National emissions reported to the UNFCCC and to the EU Greenhouse Gas Monitoring Mechanism
provided by Directorate-General for Environment (DG ENV) , United Nations Framework Convention on Climate Change (UNFCCC)
Policy context and targets
There are no specific reduction targets for the transport sector foreseen under the Kyoto Protocol. However, there are several European policies and strategies (see below) aiming at the reduction of GHG emissions from transport. From 1 January 2012, air transport has been included in the EU ETS.
The EU has the overall goal of achieving a 60 % reduction in transport GHG emissions (including international aviation but not maritime bunkers) from 1990 levels by 2050, with an intermediate goal of reducing 20 % transport GHG emissions from 2008 levels by 2030 (+ 8 % against 1990 levels). Similarly, shipping emissions (international maritime bunkers) are to be reduced by 40 % from 2005 levels by 2050. These overall transport targets are monitored annually and are in line with the total GHG emissions reduction of 20 % by 2020 for the overall economy (from 1990 levels). Other transport policies supporting the achievement of these targets, such as the various regulations setting CO2 emission targets for new passenger cars and vans, are also monitored in TERM.
Transport being a non-Emissions Trading Scheme (non-ETS) sector, Member States have the responsibility to reduce transport emissions through national policies (for non-ETS sectors all together, by − 10 % against 2005 levels by 2020), as opposed to sectors covered by the ETS (e.g. energy industries and industrial installations), where the emission reduction objective is to be achieved through an EU-wide trading scheme.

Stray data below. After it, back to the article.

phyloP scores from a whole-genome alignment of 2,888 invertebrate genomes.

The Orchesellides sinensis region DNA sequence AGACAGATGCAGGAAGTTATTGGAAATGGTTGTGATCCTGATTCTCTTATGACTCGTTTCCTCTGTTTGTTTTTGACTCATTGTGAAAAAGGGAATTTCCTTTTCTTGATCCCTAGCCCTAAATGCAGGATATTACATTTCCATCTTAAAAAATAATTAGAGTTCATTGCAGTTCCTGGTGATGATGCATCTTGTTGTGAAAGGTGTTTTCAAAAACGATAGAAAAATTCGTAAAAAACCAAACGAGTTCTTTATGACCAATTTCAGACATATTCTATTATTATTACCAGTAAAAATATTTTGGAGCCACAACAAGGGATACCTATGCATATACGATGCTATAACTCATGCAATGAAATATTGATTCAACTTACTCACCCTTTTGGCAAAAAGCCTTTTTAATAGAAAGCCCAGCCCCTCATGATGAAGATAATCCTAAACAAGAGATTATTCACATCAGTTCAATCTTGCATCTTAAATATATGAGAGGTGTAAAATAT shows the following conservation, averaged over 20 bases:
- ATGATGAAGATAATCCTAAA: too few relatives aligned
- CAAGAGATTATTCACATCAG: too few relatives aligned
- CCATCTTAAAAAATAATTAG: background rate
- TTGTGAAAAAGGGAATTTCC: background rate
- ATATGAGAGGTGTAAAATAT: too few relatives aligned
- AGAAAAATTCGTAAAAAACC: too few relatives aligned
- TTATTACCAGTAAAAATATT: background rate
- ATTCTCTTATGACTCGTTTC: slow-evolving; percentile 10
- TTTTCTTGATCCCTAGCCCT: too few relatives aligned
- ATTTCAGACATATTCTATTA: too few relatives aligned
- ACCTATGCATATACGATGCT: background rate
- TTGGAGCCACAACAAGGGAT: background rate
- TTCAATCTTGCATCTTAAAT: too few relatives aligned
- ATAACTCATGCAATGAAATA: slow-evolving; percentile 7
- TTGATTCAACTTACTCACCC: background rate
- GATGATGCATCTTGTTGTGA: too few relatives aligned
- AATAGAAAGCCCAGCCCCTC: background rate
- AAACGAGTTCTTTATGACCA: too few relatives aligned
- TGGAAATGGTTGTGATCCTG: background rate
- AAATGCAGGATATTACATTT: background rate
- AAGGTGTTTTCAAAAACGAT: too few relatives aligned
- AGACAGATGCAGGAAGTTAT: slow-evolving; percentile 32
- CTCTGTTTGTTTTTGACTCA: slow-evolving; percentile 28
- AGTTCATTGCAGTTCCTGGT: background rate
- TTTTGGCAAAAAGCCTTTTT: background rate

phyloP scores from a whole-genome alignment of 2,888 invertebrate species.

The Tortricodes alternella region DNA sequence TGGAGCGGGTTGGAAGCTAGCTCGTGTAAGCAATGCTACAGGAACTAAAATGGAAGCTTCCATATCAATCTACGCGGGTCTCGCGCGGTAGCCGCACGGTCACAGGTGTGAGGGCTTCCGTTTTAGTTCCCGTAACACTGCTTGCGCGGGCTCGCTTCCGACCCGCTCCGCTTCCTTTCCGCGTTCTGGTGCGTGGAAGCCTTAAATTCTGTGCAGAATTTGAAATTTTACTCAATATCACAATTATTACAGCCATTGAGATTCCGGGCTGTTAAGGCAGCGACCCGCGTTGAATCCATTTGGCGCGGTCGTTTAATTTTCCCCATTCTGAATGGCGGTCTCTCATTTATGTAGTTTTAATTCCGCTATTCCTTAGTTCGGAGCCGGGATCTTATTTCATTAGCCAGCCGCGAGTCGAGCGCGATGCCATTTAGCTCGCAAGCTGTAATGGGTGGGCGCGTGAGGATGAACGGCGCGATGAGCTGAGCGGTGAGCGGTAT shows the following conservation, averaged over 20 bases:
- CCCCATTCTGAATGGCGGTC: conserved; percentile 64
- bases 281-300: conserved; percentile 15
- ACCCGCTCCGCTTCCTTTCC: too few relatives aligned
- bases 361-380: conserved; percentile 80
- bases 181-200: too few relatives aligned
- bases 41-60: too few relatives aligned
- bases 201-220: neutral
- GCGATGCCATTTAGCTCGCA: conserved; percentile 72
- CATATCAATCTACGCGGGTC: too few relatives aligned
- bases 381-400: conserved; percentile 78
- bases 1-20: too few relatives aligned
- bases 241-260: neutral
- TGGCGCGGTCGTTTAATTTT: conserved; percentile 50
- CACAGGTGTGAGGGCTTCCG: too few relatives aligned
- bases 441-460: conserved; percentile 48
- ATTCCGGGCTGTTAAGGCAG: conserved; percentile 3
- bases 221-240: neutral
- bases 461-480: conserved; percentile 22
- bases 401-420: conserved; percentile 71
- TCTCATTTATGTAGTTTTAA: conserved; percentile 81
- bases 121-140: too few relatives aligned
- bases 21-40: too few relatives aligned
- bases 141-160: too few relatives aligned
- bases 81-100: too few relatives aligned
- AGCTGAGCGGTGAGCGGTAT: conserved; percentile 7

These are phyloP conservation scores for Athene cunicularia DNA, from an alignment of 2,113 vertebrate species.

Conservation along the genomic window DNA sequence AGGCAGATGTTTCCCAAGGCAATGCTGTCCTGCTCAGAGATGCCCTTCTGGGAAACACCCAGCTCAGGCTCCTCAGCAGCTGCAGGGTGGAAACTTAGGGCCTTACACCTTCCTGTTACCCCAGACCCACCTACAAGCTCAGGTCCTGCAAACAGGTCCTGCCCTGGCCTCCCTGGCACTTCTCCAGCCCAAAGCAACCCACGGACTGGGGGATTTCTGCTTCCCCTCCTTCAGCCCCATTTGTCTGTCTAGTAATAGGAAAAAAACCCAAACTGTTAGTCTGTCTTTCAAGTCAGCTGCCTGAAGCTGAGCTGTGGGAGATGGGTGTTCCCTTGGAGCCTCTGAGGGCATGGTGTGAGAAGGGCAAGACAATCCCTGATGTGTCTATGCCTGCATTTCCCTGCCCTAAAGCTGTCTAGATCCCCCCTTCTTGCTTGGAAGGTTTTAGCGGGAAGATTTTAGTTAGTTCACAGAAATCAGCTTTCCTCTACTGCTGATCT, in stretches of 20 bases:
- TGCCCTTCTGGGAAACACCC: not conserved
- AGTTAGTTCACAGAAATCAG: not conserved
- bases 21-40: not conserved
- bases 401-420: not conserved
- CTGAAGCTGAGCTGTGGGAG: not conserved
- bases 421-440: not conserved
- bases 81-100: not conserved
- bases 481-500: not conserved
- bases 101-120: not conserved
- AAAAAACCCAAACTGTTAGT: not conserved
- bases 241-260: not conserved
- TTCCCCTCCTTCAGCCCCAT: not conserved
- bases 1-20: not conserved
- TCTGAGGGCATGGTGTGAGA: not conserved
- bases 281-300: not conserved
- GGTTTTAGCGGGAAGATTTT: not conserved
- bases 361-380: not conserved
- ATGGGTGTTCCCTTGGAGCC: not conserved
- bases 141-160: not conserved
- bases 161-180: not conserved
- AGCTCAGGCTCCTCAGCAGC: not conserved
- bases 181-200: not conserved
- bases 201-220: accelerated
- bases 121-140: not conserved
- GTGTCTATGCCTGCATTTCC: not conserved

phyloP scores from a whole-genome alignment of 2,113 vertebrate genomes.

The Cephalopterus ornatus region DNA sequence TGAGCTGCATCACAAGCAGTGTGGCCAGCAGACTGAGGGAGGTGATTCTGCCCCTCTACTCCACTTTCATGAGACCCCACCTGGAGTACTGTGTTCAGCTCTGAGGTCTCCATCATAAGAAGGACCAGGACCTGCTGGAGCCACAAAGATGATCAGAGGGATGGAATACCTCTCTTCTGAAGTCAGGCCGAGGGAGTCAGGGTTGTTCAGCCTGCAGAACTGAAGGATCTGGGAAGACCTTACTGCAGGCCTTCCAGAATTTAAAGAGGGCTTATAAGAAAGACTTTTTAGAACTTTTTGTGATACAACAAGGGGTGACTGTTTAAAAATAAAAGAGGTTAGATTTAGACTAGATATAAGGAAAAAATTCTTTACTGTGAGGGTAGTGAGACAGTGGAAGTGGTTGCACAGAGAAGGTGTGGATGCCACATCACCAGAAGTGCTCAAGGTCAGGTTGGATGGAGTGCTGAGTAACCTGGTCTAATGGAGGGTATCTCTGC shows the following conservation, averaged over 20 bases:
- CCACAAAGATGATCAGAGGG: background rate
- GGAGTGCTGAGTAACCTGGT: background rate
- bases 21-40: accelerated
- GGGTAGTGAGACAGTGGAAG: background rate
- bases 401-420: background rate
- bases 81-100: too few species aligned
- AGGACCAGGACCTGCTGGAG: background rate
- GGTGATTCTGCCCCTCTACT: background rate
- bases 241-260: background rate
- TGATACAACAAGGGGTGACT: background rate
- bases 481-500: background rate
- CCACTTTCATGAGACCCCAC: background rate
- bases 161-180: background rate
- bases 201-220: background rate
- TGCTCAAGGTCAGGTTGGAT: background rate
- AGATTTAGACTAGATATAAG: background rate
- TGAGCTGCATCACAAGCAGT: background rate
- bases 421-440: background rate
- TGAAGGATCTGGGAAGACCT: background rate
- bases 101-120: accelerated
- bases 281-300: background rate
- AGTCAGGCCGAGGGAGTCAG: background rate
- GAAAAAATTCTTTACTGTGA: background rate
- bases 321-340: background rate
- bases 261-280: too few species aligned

Related policy documents
COM(2011) 144 Roadmap to a Single European Transport Area – Towards a competitive and resource efficient transport system
PREPARING THE EUROPEAN TRANSPORT AREA FOR THE FUTURE
COMMISSION REGULATION (EC) No 166/2005
COMMISSION REGULATION (EC) No 166/2005 of 31 January 2005 fixing the rates of the refunds applicable to certain cereal and rice products exported in the form of goods not covered by Annex I to the Treaty
DIRECTIVE 1999/62/EC OF THE EUROPEAN PARLIAMENT AND OF THE COUNCIL of 17 June 1999 on the charging of heavy goods vehicles for the use of certain infrastructures
Directive 2003/30/EC, use of biofuels and renewable fuels
Promotion of the use of biofuels and other renewable fuels for transport. Directive 2003/30/EC of the European Parliament and of the Council of 8 May 2003 on the promotion of the use of biofuels and other renewable fuels for transport.
DIRECTIVE 2004/49/EC OF THE EUROPEAN PARLIAMENT AND OF THE COUNCIL of 29 April 2004 on safety on the Community’s railways and amending Council Directive 95/18/EC on the licensing of railway undertakings and Directive 2001/14/EC on the allocation of railway infrastructure capacity and the levying of charges for the use of railway infrastructure and safety certification
DIRECTIVE 2004/50/EC OF THE EUROPEAN PARLIAMENT AND OF THE COUNCIL of 29 April 2004 amending Council Directive 96/48/EC on the interoperability of the trans-European high-speed rail system and Directive 2001/16/EC of the European Parliament and of the Council on the interoperability of the trans-European conventional rail system